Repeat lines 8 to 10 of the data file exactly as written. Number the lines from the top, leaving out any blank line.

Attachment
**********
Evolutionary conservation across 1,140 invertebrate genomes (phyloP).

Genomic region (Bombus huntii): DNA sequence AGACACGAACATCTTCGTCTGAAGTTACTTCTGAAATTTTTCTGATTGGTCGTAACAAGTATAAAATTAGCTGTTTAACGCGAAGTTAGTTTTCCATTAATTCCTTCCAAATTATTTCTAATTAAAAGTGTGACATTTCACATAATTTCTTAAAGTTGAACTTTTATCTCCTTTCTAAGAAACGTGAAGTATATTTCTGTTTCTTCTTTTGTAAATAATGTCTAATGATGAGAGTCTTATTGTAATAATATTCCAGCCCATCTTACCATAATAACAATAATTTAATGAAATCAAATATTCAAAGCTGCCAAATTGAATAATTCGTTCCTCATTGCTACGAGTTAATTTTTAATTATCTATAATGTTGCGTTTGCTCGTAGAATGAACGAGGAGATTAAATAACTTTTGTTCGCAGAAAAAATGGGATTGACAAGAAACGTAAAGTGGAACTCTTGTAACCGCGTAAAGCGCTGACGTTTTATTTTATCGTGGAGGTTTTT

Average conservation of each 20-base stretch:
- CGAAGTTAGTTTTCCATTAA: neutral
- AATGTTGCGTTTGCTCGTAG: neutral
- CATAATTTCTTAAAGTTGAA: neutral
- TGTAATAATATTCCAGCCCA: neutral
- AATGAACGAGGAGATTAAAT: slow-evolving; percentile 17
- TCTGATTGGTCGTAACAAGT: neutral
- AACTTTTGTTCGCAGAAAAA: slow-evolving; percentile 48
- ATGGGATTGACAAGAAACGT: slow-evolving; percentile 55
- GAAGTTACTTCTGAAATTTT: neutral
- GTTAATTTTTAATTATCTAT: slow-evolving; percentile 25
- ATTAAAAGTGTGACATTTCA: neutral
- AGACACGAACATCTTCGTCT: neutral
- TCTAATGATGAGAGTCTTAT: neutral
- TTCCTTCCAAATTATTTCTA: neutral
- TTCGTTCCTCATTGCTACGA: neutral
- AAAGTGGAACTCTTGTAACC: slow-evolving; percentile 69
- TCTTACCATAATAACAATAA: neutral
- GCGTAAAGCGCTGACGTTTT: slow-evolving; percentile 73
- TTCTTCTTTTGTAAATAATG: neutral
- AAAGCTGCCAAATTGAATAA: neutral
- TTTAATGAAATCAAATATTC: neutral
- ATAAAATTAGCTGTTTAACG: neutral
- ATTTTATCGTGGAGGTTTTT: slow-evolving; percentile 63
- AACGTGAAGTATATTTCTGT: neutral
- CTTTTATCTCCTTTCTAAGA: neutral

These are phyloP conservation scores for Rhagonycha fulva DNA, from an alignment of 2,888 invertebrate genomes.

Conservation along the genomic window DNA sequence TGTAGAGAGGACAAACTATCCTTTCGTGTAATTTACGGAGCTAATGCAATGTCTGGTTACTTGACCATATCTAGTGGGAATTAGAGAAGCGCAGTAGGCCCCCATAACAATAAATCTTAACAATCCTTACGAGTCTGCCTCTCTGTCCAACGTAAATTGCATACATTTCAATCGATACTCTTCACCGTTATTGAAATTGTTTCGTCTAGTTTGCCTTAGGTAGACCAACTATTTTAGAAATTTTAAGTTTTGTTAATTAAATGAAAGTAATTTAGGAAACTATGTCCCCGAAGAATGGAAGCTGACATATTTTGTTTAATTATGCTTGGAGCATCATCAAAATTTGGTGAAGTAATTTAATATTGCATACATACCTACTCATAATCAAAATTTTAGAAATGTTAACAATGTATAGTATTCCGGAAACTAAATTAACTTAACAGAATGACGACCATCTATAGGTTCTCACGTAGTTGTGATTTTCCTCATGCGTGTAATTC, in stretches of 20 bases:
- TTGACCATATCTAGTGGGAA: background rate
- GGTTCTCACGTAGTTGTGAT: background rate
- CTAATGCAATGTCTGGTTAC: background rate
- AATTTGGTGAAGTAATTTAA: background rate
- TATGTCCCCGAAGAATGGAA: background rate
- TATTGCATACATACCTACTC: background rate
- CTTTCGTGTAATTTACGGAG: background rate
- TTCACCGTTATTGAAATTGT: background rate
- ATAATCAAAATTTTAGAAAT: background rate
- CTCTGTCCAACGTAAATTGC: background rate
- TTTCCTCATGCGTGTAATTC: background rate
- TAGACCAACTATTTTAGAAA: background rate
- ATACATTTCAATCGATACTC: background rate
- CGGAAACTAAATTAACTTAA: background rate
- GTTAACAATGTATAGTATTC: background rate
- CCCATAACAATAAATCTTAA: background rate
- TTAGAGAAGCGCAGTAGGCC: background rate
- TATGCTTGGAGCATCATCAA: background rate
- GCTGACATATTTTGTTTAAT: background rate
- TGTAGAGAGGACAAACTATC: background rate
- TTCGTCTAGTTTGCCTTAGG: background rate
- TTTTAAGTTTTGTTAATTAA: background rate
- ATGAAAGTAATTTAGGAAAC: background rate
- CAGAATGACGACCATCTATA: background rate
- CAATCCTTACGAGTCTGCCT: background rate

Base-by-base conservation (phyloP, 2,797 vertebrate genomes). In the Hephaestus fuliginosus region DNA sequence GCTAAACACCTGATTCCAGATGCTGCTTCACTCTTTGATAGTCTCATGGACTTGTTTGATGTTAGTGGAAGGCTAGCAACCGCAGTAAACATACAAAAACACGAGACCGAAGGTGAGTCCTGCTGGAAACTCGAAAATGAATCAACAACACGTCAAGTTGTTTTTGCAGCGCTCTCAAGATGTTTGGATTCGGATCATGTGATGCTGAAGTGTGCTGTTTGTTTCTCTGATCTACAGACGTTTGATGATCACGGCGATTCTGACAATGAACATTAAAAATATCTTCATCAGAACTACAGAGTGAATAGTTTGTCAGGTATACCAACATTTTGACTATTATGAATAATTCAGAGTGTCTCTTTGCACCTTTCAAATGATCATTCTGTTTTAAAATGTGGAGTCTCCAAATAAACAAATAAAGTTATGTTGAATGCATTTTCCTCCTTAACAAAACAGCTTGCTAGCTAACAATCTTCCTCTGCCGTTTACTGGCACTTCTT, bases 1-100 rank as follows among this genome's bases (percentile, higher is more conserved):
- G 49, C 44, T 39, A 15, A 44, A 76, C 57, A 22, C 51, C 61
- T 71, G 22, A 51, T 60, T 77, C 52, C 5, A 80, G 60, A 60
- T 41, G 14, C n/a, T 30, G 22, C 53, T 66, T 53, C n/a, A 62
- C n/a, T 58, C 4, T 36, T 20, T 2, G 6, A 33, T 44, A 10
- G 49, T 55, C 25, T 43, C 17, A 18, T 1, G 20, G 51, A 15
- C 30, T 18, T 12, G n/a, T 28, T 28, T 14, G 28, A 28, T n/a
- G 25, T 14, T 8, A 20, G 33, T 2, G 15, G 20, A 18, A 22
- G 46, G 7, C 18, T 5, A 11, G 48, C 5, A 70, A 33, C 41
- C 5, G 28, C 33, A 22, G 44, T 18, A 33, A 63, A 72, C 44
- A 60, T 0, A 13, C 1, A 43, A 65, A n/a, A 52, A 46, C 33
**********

- AATGAACGAGGAGATTAAAT: slow-evolving; percentile 17
- TCTGATTGGTCGTAACAAGT: neutral
- AACTTTTGTTCGCAGAAAAA: slow-evolving; percentile 48